More than three years after the start of the credit crunch, the Bank of England warns today that a lack of available credit "continues to be one of the main factors holding back the economic recovery". Writing in the Bank's latest Quarterly Bulletin, officials also repeat warnings about the size and concentration of Britain's banking sector: "It is increasingly recognised that having too important to fail institutions is a paradox that must be tackled.
"Collectively, UK banks' balance sheets are now more than 500 per cent of annual UK GDP, with much of this growth having occurred over the past decade. Three of the four largest banks individually have assets in excess of annual UK GDP."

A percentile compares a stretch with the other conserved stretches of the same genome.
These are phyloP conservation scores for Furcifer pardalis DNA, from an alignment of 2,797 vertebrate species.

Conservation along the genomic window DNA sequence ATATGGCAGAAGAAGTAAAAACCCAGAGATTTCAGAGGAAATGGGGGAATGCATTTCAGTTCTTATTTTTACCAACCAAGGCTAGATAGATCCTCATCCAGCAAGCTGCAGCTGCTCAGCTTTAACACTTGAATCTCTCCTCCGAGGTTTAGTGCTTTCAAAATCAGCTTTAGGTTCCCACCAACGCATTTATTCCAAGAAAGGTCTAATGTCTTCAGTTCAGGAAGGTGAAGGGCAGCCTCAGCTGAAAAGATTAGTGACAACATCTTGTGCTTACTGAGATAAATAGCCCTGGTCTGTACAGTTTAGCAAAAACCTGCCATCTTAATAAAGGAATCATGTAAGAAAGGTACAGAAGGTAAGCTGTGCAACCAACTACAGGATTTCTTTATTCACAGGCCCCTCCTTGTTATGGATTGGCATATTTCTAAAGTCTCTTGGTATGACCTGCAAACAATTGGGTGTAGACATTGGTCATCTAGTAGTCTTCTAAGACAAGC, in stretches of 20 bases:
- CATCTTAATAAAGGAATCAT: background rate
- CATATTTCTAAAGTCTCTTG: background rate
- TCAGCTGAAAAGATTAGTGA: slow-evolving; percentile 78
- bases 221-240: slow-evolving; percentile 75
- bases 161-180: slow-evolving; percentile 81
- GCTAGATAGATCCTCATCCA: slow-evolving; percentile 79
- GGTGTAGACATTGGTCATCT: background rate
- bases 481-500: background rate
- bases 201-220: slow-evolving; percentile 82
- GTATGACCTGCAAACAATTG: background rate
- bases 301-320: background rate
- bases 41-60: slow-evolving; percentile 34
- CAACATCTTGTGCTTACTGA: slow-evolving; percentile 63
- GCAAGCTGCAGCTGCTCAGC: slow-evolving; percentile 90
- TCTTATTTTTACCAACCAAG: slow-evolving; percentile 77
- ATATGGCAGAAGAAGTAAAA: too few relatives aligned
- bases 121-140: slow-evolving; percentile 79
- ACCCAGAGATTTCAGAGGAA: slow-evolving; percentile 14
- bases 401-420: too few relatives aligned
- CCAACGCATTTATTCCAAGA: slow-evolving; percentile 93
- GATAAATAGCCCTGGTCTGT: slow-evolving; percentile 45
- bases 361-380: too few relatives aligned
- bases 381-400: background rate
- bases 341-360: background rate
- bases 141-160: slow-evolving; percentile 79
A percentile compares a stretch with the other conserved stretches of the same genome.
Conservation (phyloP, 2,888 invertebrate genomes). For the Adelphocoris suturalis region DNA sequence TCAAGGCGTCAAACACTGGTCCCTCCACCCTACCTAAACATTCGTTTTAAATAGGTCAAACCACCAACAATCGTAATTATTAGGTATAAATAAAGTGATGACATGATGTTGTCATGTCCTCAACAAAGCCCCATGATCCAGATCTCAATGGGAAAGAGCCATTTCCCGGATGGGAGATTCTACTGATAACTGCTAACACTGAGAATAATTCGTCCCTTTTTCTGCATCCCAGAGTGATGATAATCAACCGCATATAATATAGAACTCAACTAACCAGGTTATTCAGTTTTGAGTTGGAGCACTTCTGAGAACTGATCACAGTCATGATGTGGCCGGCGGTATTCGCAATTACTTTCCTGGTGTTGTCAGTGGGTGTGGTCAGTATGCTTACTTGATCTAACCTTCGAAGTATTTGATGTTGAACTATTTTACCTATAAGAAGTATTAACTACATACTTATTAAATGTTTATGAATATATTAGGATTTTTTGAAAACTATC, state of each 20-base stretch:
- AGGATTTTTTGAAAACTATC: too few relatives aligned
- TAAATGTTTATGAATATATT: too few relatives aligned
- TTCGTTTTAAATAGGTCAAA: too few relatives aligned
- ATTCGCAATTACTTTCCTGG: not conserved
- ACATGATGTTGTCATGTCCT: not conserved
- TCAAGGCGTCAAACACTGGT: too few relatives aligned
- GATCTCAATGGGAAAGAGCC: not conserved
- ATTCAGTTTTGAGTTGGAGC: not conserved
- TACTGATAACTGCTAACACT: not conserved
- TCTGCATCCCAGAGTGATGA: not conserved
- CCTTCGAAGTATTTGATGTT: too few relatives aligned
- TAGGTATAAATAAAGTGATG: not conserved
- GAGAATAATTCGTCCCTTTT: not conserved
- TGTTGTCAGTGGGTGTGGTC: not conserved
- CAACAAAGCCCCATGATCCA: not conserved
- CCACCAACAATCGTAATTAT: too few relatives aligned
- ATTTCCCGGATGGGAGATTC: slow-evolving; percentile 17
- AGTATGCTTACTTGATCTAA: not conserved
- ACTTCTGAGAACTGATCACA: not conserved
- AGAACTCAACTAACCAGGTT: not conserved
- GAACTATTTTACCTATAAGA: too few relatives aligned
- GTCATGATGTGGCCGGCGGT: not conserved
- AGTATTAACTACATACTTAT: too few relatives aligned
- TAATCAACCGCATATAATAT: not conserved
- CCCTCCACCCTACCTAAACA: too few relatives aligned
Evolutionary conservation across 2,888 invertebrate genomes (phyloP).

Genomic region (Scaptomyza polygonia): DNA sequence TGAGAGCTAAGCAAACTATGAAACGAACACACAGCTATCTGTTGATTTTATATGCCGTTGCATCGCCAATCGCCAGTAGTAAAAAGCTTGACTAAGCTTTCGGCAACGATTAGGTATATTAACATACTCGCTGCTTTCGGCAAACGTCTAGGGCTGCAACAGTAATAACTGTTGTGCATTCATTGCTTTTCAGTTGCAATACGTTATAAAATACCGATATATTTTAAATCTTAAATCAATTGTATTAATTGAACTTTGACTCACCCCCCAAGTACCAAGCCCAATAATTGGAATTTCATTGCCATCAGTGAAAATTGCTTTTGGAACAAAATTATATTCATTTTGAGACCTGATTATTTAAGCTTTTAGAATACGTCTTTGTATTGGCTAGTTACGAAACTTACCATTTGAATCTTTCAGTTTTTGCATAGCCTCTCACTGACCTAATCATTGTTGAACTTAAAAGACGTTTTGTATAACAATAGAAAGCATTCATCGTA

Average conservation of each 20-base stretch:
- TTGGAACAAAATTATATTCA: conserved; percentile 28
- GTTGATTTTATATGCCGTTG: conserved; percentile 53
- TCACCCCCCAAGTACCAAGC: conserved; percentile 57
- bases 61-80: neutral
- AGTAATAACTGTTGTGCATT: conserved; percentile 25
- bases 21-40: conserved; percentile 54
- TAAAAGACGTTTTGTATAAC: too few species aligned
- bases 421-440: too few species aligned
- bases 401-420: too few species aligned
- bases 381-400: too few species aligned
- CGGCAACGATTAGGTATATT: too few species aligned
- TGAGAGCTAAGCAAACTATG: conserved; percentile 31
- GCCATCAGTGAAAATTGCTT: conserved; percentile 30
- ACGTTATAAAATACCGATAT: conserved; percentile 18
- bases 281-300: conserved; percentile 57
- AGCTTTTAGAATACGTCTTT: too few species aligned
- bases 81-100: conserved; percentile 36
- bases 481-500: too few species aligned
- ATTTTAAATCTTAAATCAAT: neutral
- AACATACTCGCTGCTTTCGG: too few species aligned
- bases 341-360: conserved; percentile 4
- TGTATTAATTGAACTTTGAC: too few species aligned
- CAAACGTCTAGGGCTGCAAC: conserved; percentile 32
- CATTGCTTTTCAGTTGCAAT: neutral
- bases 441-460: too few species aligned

Reforms in the Big Bang of 1986 are blamed for the emergence of the "too big to fail" problem. This deregulation "freed competitive forces in the banking system and allowed banks to pursue efficiencies through functional and geographical expansion.
"But, as banks grew and broadened their scope post-deregulation, they increasingly became 'too important to fail'. This may have altered their private incentives in a fundamental way."
The central bank's staff partly support the argument from the commercial banks that lack of customer demand is constraining their lending.
Detecting a "substantial and persistent tightening in credit supply conditions from mid-2007", they add that "weaker credit demand – probably associated with the impact of the global financial crisis – is also likely to have contributed to the weakness in bank lending".
However, they conclude, "Qualitatively, tight credit supply is likely to have been the dominant influence".Reuse content